Time to roll up the sleeves and get to work. Since I hate exercise, I’m going to have to do this the old fashioned way of simply eating less calories. I am forcing myself to track calories as this is the only way I seem to have any sort of semblance of control over myself. I will post them here weekly on Fridays to have some measure of accountability. I don’t know guys, this is a tough battle.
Some days I just tell myself, well, one day closer to Heaven.
Weight Loss Week 3 – The Soluble Fiber Miracle
I didn’t get around to posting last Friday – I have been busy researching weight loss, adrenal fatigue, insomnia, depression, anxiety… And then I placed a big order for supplements and herbals… Don’t get me wrong, I’m a sciencey-type of gal. I don’t jump in on fad diets and scientifically unproven alternative health pills. However, there are some things that can be taken to help someone like me.
So now I have a plan. Curious?
First I read an article that validated – “Despite what you may have heard, overcoming food cravings has nothing to do with willpower”. This was empowering for me because I was struggling with the guilt of not being able to control my eating. (Source)
People without weight problems benefit from a fully functioning system of appetite control—compounds such as hormones, peptides, neurotransmitters, and glucose that circulate in the blood and are sensed and acted upon by the brain. People of normal weight don’t usually experience frequent cravings for unhealthy foods. They simply feel hungry at appropriate times. They are also inclined to feel satisfied when they eat modest sized portions that don’t promote weight gain.
Unfortunately, when abdominal fat cells are enlarged in overweight and obese individuals, this complex system of appetite control becomes altered. The key factor that leads to this disruption is insulin resistance.
Resetting Appetite Control
Resistance to the hormone insulin sets the stage for intense food cravings. In more primitive times, insulin resistance filled the purpose of helping humans pack on the pounds when food was abundant so that they could survive during famine. Today, we don’t usually have that problem, and as a result our physiology is stuck in the fat-storing mode with an overactive appetite.
If you want to lose weight and keep it off, you have to fix your appetite control system and free yourself from excessive food cravings. Two powerful natural approaches to doing this are stabilizing blood sugar and boosting serotonin levels in your brain.
The article then lists seven ways to improve blood sugar control and insulin resistance:
- Eat a low-glycemic-load diet.
- Try a viscous fiber supplement
- Supplement with chromium, which is necessary for insulin to work properly, at a dosage of 200–400 mcg per day.
- Get a handle on stress.
- Ensure that you never really get hungry by consuming low-calorie snacks, such as fresh vegetables and fruit, between meals.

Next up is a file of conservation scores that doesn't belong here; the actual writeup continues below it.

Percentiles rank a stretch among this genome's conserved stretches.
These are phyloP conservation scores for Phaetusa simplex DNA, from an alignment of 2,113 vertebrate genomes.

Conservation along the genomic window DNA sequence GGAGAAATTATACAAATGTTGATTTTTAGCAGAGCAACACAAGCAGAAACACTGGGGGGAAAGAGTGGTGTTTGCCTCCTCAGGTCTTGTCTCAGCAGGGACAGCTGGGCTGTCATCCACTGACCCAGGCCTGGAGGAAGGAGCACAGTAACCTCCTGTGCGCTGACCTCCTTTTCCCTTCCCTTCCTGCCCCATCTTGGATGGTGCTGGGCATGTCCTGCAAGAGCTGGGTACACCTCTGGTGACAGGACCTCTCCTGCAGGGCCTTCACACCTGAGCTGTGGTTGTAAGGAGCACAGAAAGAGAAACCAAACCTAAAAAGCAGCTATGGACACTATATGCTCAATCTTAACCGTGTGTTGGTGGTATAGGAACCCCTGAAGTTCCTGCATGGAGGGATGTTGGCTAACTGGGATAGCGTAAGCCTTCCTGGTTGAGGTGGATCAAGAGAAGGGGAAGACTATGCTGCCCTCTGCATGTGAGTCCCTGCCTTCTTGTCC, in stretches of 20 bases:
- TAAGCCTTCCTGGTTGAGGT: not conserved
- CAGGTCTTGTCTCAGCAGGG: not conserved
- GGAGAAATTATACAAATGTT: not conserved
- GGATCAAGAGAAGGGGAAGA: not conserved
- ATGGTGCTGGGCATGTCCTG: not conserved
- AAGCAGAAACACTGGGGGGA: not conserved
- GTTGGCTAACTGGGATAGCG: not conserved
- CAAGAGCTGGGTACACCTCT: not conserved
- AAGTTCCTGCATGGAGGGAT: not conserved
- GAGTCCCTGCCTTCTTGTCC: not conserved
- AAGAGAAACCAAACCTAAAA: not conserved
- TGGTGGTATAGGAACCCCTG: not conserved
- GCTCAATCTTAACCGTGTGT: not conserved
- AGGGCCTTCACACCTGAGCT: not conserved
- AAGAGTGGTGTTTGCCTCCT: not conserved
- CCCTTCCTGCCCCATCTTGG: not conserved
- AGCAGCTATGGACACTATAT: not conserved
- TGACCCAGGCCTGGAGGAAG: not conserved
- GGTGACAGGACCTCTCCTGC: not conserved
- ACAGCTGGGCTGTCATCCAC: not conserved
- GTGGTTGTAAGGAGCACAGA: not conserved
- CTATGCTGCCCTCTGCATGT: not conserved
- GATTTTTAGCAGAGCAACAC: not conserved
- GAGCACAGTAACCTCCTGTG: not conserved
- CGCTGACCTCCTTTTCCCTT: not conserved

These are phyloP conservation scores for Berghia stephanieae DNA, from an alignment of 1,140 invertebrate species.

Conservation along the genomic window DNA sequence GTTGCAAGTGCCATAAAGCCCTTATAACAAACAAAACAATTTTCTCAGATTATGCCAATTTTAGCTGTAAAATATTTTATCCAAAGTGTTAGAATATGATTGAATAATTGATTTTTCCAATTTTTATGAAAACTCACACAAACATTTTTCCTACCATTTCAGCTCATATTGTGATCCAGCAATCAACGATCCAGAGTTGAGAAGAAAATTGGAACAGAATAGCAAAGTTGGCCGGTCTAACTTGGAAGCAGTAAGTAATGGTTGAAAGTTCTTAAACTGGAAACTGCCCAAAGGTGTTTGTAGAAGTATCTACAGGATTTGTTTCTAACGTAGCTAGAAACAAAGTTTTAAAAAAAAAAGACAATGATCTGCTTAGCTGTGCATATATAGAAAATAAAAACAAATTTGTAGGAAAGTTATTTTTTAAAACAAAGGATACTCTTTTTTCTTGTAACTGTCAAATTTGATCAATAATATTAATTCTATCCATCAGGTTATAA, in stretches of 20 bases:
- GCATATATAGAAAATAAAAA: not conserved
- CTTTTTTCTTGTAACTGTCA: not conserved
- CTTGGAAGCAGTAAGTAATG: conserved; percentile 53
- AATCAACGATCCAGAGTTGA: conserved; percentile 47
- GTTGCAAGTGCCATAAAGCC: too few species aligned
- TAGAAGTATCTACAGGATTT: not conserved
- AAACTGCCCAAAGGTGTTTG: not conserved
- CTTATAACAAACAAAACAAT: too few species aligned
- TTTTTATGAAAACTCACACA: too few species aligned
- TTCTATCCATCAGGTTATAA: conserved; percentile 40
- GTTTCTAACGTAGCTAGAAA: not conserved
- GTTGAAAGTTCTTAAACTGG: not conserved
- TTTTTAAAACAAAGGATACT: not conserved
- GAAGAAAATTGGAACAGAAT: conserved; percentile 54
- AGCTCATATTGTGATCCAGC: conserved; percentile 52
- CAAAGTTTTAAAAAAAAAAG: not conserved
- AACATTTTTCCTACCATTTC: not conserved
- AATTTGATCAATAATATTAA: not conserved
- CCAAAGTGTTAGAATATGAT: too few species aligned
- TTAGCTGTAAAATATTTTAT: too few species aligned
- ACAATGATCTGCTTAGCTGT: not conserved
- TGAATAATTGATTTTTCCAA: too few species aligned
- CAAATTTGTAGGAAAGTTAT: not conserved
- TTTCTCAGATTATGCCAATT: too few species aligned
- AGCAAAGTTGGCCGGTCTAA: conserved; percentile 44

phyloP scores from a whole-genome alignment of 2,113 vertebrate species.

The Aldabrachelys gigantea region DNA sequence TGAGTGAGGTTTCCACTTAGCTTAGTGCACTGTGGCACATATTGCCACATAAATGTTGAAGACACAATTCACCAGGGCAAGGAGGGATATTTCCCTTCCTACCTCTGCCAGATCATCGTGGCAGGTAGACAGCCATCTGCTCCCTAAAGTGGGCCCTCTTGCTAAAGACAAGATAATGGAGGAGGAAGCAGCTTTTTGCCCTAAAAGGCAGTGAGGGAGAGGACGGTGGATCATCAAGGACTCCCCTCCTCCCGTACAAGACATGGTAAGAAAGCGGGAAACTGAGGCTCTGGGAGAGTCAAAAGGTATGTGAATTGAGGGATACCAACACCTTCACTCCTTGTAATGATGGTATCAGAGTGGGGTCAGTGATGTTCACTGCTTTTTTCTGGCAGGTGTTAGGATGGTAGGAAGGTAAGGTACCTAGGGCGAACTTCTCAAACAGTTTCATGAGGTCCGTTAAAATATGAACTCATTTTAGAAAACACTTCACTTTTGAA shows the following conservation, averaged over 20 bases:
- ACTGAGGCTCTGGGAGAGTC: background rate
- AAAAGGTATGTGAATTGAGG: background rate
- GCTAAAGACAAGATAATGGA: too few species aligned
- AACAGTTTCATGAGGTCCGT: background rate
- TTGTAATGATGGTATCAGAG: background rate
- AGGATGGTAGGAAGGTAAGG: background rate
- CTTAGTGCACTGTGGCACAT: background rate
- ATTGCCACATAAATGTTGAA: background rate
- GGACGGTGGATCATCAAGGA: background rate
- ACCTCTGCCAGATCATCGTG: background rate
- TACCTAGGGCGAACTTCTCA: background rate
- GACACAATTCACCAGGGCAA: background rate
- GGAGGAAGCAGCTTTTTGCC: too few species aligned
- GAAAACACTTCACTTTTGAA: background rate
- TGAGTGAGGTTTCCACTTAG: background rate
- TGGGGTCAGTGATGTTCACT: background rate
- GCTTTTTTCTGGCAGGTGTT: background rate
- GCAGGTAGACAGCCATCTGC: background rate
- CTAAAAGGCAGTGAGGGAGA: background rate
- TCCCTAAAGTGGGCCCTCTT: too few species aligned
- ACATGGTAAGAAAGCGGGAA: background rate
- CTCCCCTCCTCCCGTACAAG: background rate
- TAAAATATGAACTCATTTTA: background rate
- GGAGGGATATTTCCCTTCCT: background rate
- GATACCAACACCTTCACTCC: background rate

- Engage in physical exercise for at least 30 minutes every day.
- Plan your daily menu in advance.
My major food-related problem is that I *hate* to feel hungry, and that no matter how much I eat, I never feel full/satisfied. The soluble fiber supplement sounded like it may help in this regard. The article recommended PGX as one of the most studied/published results. I looked up the cost of PGX, and it would be about $50-80/month depending how many pills I would need to take to feel full. This is a little out of my budget, so I further investigated and found that the ingredients in PGX are glucomannan (konjac root), xanthan gum, and sodium alginate – three types of soluble fiber. Of the three, glucomannan is by far the most effective in studies (see one article on glucomannan here). Fortunately, buying glucomannan by itself without the PGX brand name is substantially cheaper – Vitacost.com is an option.
I decided to try a little experiment while waiting for my Glucomannan to arrive – I had a bag of Xanthan Gum in the pantry that I had purchased to make homemade dish soap. I added a scoop to my smoothie in the morning – and WHOMP! It was so thick I had to spoon it out (like jello). I ate it all. Then felt like I had eaten a loaf of bread that was rising in me all morning. (It seems I took about 2x the recommended dosage). It kept me FULL for 3 hours! Amazing for me. Until my glucomannan arrives in pill format, I am going to continue with the Xanthan gum – because for the FIRST TIME I have been able to stay under 1600 calories.
Here’s my calorie counts (each day I was TRYING to follow a 1500 calorie plan..which I’ve been trying unsuccessfully to do for the last several years off and on):
Apr 1 – 2260
Apr 2 – 2050
Apr 3 – 2100
Apr 4 – 2050
Apr 5 – 1975
Apr 6 – 2275
Apr 7 – 1575
Apr 8 – 2300
Apr 9 – 2175
Apr 10 – 2000
Apr 11 – 2050
Apr 12 – 1575 * started Xanthan Gum 1 tsp with breakfast and lunch daily
Apr 13 – 1225
Apr 14 – 1475
I have also ordered some additional supplements to add in, which I will talk about next week.
I am so cautiously excited that this may actually work this time for me!!!
Weight Loss – Week 10 – Down 8 lbs and making progress
I am happy to report that the weight has started coming off and even more importantly, I have more control over my hunger/satiety!
I went off my anti-depressant medication, which I had been mostly taking as a sleep aid to treat my chronic insomnia (it had sedating properties, but didn’t really affect my mood). I had researched it well before going on it, and it didn’t seem to have much risk of weight gain (one of my concerns with anti-d’s). However, I did gain 10lb in a year while on it and struggled with an insatiable appetite all year. I never made the connection (as I have had appetite issues in the past related to emotional eating and fatigue, as well as on other medications). However, after going off it, my appetite definitely got noticeably more controllable.